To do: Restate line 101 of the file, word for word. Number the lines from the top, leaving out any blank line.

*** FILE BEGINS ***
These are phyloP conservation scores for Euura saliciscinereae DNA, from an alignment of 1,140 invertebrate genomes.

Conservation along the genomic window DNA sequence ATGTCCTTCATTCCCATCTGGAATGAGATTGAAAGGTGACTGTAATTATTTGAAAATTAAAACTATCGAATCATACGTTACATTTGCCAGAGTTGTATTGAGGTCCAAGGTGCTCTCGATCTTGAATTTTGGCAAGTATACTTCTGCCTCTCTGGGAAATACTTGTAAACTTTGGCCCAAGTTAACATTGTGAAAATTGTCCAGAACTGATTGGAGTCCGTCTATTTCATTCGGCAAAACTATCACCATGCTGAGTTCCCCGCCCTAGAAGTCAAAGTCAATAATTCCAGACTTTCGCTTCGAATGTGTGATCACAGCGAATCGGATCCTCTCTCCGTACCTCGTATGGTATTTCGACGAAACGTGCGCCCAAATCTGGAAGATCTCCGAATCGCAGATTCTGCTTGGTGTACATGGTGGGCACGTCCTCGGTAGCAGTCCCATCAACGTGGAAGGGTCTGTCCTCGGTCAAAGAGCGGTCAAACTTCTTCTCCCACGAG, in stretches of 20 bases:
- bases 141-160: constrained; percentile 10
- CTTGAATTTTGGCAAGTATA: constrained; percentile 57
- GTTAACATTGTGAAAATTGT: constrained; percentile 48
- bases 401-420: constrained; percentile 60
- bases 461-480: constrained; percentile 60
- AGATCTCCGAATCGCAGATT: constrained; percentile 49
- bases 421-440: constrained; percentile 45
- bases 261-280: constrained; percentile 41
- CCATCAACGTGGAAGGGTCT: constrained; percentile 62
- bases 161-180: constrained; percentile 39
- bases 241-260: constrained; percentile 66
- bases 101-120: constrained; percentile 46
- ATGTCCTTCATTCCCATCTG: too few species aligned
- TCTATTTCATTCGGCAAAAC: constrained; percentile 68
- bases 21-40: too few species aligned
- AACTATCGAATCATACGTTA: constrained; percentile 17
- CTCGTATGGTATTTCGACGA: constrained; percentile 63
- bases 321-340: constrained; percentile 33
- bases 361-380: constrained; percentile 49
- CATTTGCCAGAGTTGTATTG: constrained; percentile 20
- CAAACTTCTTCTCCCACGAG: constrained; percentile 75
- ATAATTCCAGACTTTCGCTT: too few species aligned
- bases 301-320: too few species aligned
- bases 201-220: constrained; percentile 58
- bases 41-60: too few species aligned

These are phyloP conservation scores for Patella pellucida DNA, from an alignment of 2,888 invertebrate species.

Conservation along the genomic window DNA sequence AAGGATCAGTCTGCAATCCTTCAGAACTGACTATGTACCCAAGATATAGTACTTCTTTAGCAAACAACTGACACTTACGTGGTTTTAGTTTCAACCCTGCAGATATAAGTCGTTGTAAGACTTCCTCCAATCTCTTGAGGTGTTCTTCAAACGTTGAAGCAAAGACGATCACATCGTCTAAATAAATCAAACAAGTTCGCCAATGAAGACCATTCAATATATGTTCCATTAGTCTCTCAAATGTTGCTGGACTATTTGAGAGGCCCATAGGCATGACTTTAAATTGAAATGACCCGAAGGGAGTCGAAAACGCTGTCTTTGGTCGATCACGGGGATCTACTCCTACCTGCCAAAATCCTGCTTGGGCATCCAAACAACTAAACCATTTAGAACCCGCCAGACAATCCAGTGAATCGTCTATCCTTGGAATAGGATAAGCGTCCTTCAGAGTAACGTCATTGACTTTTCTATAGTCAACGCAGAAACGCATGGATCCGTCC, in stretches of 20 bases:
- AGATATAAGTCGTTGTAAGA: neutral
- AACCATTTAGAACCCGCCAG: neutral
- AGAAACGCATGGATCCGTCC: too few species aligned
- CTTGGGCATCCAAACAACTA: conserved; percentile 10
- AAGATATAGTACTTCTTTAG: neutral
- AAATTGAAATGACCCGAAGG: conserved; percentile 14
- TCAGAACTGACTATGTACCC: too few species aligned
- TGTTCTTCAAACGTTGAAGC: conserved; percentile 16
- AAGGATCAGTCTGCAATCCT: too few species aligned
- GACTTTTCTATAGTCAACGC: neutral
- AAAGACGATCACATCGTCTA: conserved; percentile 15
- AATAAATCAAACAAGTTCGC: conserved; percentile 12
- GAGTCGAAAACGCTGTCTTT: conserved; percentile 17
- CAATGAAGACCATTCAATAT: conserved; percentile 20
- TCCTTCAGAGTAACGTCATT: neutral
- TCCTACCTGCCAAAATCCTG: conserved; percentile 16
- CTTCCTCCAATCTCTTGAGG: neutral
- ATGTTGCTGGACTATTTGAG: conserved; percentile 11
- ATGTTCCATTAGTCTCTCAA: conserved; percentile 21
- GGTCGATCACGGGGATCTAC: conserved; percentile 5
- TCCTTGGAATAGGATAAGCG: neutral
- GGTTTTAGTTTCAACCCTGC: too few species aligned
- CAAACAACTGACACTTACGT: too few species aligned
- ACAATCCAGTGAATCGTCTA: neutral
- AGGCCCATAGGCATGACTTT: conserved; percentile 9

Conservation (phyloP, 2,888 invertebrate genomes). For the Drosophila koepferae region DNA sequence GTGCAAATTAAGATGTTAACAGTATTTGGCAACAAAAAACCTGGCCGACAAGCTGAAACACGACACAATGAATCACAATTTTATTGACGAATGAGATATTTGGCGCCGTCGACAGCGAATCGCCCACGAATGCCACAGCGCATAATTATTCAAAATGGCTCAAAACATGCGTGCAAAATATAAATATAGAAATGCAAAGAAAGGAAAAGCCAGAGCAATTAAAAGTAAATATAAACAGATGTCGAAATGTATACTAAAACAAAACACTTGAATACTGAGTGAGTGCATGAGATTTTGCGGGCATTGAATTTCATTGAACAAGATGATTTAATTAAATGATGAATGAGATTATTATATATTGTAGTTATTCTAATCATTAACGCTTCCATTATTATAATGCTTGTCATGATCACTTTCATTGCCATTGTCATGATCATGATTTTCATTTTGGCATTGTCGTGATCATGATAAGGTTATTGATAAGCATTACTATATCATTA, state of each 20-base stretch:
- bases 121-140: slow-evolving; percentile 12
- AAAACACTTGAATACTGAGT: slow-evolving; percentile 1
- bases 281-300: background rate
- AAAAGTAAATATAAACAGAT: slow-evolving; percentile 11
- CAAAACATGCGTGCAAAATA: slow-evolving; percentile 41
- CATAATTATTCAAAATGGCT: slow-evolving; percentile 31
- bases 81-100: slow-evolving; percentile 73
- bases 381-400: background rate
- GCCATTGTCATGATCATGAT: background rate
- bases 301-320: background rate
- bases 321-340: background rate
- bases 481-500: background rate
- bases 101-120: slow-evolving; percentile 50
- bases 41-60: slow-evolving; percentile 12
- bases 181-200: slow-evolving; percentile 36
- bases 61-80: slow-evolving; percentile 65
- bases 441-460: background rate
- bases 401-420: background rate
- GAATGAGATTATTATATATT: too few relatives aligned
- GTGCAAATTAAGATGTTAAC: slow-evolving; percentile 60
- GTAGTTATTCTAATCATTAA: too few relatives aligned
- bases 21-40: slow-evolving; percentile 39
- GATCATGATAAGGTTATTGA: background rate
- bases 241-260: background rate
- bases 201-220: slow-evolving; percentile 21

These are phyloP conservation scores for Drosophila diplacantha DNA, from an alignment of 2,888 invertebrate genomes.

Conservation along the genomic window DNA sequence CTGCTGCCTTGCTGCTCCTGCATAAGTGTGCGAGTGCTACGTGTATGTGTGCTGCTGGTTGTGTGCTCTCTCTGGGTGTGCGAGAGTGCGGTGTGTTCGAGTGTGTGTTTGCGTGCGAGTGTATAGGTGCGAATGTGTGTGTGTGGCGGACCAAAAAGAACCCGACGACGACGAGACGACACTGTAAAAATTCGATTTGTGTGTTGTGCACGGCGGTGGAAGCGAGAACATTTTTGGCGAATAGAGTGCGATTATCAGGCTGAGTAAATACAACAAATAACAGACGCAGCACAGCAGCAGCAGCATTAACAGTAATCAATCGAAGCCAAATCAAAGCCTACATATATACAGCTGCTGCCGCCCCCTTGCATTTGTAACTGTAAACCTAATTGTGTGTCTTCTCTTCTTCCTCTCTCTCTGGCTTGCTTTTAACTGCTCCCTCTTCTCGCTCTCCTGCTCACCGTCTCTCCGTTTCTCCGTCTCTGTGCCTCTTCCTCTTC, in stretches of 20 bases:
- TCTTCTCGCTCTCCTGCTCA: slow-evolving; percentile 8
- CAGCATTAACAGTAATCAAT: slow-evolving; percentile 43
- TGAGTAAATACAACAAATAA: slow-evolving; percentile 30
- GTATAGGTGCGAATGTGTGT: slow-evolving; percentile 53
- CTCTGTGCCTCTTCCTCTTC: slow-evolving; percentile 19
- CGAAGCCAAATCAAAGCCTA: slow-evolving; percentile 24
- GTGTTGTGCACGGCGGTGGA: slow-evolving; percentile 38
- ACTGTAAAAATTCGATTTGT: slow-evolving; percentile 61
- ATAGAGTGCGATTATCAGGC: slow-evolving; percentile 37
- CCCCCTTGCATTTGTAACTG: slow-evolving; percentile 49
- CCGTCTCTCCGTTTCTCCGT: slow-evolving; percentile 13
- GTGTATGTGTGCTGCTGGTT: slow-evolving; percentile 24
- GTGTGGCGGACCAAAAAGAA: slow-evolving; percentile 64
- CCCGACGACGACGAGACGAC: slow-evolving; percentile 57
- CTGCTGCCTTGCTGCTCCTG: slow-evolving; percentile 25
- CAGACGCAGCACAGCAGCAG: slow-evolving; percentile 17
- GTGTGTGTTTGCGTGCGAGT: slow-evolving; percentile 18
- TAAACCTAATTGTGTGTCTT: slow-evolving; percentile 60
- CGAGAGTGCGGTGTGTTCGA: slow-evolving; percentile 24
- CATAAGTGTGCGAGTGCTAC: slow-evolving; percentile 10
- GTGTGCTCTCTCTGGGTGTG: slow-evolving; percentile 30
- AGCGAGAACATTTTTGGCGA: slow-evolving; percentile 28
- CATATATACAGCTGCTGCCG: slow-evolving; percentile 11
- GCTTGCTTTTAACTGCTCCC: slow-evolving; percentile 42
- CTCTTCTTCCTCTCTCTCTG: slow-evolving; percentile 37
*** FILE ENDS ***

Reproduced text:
- CGAGAGTGCGGTGTGTTCGA: slow-evolving; percentile 24